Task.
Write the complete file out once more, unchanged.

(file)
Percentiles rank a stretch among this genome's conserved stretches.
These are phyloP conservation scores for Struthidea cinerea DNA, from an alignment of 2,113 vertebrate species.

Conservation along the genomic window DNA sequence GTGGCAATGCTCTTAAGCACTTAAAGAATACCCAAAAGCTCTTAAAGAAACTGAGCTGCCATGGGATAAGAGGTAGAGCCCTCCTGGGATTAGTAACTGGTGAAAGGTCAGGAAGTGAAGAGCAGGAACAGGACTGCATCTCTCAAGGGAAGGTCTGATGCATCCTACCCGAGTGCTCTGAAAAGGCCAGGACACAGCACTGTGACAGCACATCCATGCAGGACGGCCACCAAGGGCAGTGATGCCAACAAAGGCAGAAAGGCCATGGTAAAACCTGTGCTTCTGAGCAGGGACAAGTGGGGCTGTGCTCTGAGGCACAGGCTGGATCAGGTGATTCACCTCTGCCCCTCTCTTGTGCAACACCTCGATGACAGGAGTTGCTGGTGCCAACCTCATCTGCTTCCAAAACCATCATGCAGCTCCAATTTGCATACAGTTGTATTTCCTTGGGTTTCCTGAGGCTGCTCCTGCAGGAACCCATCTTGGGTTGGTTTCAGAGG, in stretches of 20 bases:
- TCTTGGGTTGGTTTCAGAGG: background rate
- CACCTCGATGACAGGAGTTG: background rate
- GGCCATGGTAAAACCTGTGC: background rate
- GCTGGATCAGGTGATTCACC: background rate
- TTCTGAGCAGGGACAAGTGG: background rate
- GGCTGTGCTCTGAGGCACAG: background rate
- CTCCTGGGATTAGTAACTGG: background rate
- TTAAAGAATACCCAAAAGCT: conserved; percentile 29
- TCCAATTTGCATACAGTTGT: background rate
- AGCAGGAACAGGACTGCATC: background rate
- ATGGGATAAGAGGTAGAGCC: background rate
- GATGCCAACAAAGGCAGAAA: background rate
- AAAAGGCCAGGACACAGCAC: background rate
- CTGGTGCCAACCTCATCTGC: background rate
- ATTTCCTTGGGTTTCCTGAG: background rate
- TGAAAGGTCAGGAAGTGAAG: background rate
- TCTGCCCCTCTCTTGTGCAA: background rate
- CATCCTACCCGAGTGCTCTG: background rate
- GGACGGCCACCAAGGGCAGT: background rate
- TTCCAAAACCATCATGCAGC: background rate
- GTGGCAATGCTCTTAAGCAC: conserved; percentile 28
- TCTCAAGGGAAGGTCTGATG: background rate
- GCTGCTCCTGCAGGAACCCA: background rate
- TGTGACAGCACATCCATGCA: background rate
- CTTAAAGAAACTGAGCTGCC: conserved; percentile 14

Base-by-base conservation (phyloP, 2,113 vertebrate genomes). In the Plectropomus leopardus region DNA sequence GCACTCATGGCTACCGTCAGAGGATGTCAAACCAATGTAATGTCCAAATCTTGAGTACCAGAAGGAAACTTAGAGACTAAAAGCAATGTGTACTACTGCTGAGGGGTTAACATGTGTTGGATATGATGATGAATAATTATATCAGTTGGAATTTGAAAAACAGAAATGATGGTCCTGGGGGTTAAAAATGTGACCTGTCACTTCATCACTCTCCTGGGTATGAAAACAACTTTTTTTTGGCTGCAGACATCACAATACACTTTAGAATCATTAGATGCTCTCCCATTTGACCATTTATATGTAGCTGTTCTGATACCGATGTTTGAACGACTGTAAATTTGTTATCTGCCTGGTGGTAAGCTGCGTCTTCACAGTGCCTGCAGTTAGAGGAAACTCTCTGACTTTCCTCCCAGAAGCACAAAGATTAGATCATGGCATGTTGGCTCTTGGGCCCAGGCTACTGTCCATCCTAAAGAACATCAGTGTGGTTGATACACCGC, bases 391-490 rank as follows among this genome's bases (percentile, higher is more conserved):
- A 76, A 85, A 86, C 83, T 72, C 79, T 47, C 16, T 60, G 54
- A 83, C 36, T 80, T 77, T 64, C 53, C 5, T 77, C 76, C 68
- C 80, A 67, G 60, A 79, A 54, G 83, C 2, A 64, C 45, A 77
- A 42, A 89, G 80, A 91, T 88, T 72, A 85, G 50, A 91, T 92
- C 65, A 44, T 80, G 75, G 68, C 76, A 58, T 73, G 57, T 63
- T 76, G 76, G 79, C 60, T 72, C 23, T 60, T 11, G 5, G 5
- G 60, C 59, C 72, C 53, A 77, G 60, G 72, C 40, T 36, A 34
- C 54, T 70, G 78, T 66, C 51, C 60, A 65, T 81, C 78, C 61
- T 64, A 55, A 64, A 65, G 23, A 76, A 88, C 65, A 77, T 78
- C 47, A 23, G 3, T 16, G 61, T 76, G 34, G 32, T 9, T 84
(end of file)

Percentiles rank a stretch among this genome's conserved stretches.
These are phyloP conservation scores for Struthidea cinerea DNA, from an alignment of 2,113 vertebrate species.

Conservation along the genomic window DNA sequence GTGGCAATGCTCTTAAGCACTTAAAGAATACCCAAAAGCTCTTAAAGAAACTGAGCTGCCATGGGATAAGAGGTAGAGCCCTCCTGGGATTAGTAACTGGTGAAAGGTCAGGAAGTGAAGAGCAGGAACAGGACTGCATCTCTCAAGGGAAGGTCTGATGCATCCTACCCGAGTGCTCTGAAAAGGCCAGGACACAGCACTGTGACAGCACATCCATGCAGGACGGCCACCAAGGGCAGTGATGCCAACAAAGGCAGAAAGGCCATGGTAAAACCTGTGCTTCTGAGCAGGGACAAGTGGGGCTGTGCTCTGAGGCACAGGCTGGATCAGGTGATTCACCTCTGCCCCTCTCTTGTGCAACACCTCGATGACAGGAGTTGCTGGTGCCAACCTCATCTGCTTCCAAAACCATCATGCAGCTCCAATTTGCATACAGTTGTATTTCCTTGGGTTTCCTGAGGCTGCTCCTGCAGGAACCCATCTTGGGTTGGTTTCAGAGG, in stretches of 20 bases:
- TCTTGGGTTGGTTTCAGAGG: background rate
- CACCTCGATGACAGGAGTTG: background rate
- GGCCATGGTAAAACCTGTGC: background rate
- GCTGGATCAGGTGATTCACC: background rate
- TTCTGAGCAGGGACAAGTGG: background rate
- GGCTGTGCTCTGAGGCACAG: background rate
- CTCCTGGGATTAGTAACTGG: background rate
- TTAAAGAATACCCAAAAGCT: conserved; percentile 29
- TCCAATTTGCATACAGTTGT: background rate
- AGCAGGAACAGGACTGCATC: background rate
- ATGGGATAAGAGGTAGAGCC: background rate
- GATGCCAACAAAGGCAGAAA: background rate
- AAAAGGCCAGGACACAGCAC: background rate
- CTGGTGCCAACCTCATCTGC: background rate
- ATTTCCTTGGGTTTCCTGAG: background rate
- TGAAAGGTCAGGAAGTGAAG: background rate
- TCTGCCCCTCTCTTGTGCAA: background rate
- CATCCTACCCGAGTGCTCTG: background rate
- GGACGGCCACCAAGGGCAGT: background rate
- TTCCAAAACCATCATGCAGC: background rate
- GTGGCAATGCTCTTAAGCAC: conserved; percentile 28
- TCTCAAGGGAAGGTCTGATG: background rate
- GCTGCTCCTGCAGGAACCCA: background rate
- TGTGACAGCACATCCATGCA: background rate
- CTTAAAGAAACTGAGCTGCC: conserved; percentile 14

Base-by-base conservation (phyloP, 2,113 vertebrate genomes). In the Plectropomus leopardus region DNA sequence GCACTCATGGCTACCGTCAGAGGATGTCAAACCAATGTAATGTCCAAATCTTGAGTACCAGAAGGAAACTTAGAGACTAAAAGCAATGTGTACTACTGCTGAGGGGTTAACATGTGTTGGATATGATGATGAATAATTATATCAGTTGGAATTTGAAAAACAGAAATGATGGTCCTGGGGGTTAAAAATGTGACCTGTCACTTCATCACTCTCCTGGGTATGAAAACAACTTTTTTTTGGCTGCAGACATCACAATACACTTTAGAATCATTAGATGCTCTCCCATTTGACCATTTATATGTAGCTGTTCTGATACCGATGTTTGAACGACTGTAAATTTGTTATCTGCCTGGTGGTAAGCTGCGTCTTCACAGTGCCTGCAGTTAGAGGAAACTCTCTGACTTTCCTCCCAGAAGCACAAAGATTAGATCATGGCATGTTGGCTCTTGGGCCCAGGCTACTGTCCATCCTAAAGAACATCAGTGTGGTTGATACACCGC, bases 391-490 rank as follows among this genome's bases (percentile, higher is more conserved):
- A 76, A 85, A 86, C 83, T 72, C 79, T 47, C 16, T 60, G 54
- A 83, C 36, T 80, T 77, T 64, C 53, C 5, T 77, C 76, C 68
- C 80, A 67, G 60, A 79, A 54, G 83, C 2, A 64, C 45, A 77
- A 42, A 89, G 80, A 91, T 88, T 72, A 85, G 50, A 91, T 92
- C 65, A 44, T 80, G 75, G 68, C 76, A 58, T 73, G 57, T 63
- T 76, G 76, G 79, C 60, T 72, C 23, T 60, T 11, G 5, G 5
- G 60, C 59, C 72, C 53, A 77, G 60, G 72, C 40, T 36, A 34
- C 54, T 70, G 78, T 66, C 51, C 60, A 65, T 81, C 78, C 61
- T 64, A 55, A 64, A 65, G 23, A 76, A 88, C 65, A 77, T 78
- C 47, A 23, G 3, T 16, G 61, T 76, G 34, G 32, T 9, T 84